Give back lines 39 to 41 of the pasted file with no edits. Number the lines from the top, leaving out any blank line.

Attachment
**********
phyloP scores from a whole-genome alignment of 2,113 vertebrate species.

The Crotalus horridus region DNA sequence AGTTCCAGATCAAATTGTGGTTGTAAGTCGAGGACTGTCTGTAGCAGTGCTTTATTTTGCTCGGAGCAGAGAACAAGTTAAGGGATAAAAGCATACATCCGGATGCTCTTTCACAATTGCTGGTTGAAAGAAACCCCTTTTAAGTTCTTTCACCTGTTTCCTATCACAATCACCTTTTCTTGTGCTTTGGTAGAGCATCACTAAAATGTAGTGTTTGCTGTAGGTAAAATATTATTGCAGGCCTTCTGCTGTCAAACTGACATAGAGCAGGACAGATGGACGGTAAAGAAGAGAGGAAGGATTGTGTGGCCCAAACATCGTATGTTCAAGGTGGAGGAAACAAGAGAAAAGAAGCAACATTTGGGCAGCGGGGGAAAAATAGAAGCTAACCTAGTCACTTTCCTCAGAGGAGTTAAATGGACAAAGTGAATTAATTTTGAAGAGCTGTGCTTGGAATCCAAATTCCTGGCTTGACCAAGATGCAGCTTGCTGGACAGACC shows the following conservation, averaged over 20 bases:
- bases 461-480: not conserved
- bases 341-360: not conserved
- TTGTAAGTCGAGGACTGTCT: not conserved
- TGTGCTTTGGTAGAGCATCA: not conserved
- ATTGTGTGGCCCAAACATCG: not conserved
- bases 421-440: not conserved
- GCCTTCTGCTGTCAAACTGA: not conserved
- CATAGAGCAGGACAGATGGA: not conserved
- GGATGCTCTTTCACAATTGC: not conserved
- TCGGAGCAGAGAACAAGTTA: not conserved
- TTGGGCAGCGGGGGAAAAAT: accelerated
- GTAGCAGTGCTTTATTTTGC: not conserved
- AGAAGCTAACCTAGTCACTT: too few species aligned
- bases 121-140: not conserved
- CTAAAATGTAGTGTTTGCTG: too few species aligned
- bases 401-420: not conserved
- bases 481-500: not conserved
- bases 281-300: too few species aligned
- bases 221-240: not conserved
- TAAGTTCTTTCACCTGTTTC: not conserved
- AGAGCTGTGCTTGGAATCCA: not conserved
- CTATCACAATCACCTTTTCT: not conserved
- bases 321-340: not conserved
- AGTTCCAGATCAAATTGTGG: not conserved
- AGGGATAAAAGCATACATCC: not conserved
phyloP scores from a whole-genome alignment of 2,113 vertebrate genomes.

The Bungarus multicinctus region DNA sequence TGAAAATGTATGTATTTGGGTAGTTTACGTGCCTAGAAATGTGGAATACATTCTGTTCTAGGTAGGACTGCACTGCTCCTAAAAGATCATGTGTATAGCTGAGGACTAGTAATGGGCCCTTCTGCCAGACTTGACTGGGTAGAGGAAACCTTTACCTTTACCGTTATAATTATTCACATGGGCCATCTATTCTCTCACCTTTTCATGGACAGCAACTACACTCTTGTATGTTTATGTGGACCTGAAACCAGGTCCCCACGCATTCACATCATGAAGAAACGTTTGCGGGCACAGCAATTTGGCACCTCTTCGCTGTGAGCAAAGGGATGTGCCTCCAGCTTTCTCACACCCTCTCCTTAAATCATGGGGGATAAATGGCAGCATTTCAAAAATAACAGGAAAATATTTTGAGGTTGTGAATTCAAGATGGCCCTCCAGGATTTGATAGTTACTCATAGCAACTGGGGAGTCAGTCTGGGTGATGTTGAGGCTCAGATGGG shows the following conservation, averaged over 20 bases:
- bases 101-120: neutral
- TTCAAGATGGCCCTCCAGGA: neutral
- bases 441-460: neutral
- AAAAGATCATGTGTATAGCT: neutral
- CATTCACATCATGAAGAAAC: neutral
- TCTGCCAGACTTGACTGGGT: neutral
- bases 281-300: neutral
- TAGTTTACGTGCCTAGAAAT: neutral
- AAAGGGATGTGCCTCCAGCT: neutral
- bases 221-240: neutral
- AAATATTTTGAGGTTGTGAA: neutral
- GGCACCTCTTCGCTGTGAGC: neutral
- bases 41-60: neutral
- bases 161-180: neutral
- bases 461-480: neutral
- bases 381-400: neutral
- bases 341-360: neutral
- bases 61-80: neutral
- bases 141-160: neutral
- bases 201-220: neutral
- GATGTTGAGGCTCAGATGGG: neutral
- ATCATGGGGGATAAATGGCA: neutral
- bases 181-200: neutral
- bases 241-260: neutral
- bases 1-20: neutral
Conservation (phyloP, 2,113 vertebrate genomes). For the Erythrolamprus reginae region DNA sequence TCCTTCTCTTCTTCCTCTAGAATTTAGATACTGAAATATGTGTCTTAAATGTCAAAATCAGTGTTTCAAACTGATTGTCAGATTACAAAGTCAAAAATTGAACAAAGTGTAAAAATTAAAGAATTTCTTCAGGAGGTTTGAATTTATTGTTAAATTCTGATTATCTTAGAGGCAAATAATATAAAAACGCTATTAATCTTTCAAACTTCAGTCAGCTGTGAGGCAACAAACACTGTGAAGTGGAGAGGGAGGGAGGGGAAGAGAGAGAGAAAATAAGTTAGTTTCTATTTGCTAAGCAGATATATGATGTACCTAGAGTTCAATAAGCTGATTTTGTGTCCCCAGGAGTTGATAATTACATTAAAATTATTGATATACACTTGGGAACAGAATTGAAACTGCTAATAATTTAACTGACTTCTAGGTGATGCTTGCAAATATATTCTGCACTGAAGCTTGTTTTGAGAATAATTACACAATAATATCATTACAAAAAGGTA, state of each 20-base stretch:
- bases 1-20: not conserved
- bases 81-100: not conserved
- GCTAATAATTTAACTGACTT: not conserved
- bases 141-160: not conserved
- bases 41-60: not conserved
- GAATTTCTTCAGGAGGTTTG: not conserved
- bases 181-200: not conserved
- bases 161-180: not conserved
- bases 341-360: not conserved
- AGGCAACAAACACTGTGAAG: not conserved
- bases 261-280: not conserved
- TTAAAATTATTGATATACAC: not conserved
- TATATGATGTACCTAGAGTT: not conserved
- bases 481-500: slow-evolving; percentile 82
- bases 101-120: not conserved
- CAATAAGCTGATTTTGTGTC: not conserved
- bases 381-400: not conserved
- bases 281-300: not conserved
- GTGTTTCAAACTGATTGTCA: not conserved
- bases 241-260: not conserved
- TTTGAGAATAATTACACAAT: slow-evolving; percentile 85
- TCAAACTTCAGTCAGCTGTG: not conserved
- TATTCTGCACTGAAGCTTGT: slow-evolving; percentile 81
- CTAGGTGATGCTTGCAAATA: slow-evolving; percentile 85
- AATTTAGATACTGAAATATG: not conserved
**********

- bases 221-240: neutral
- AAATATTTTGAGGTTGTGAA: neutral
- GGCACCTCTTCGCTGTGAGC: neutral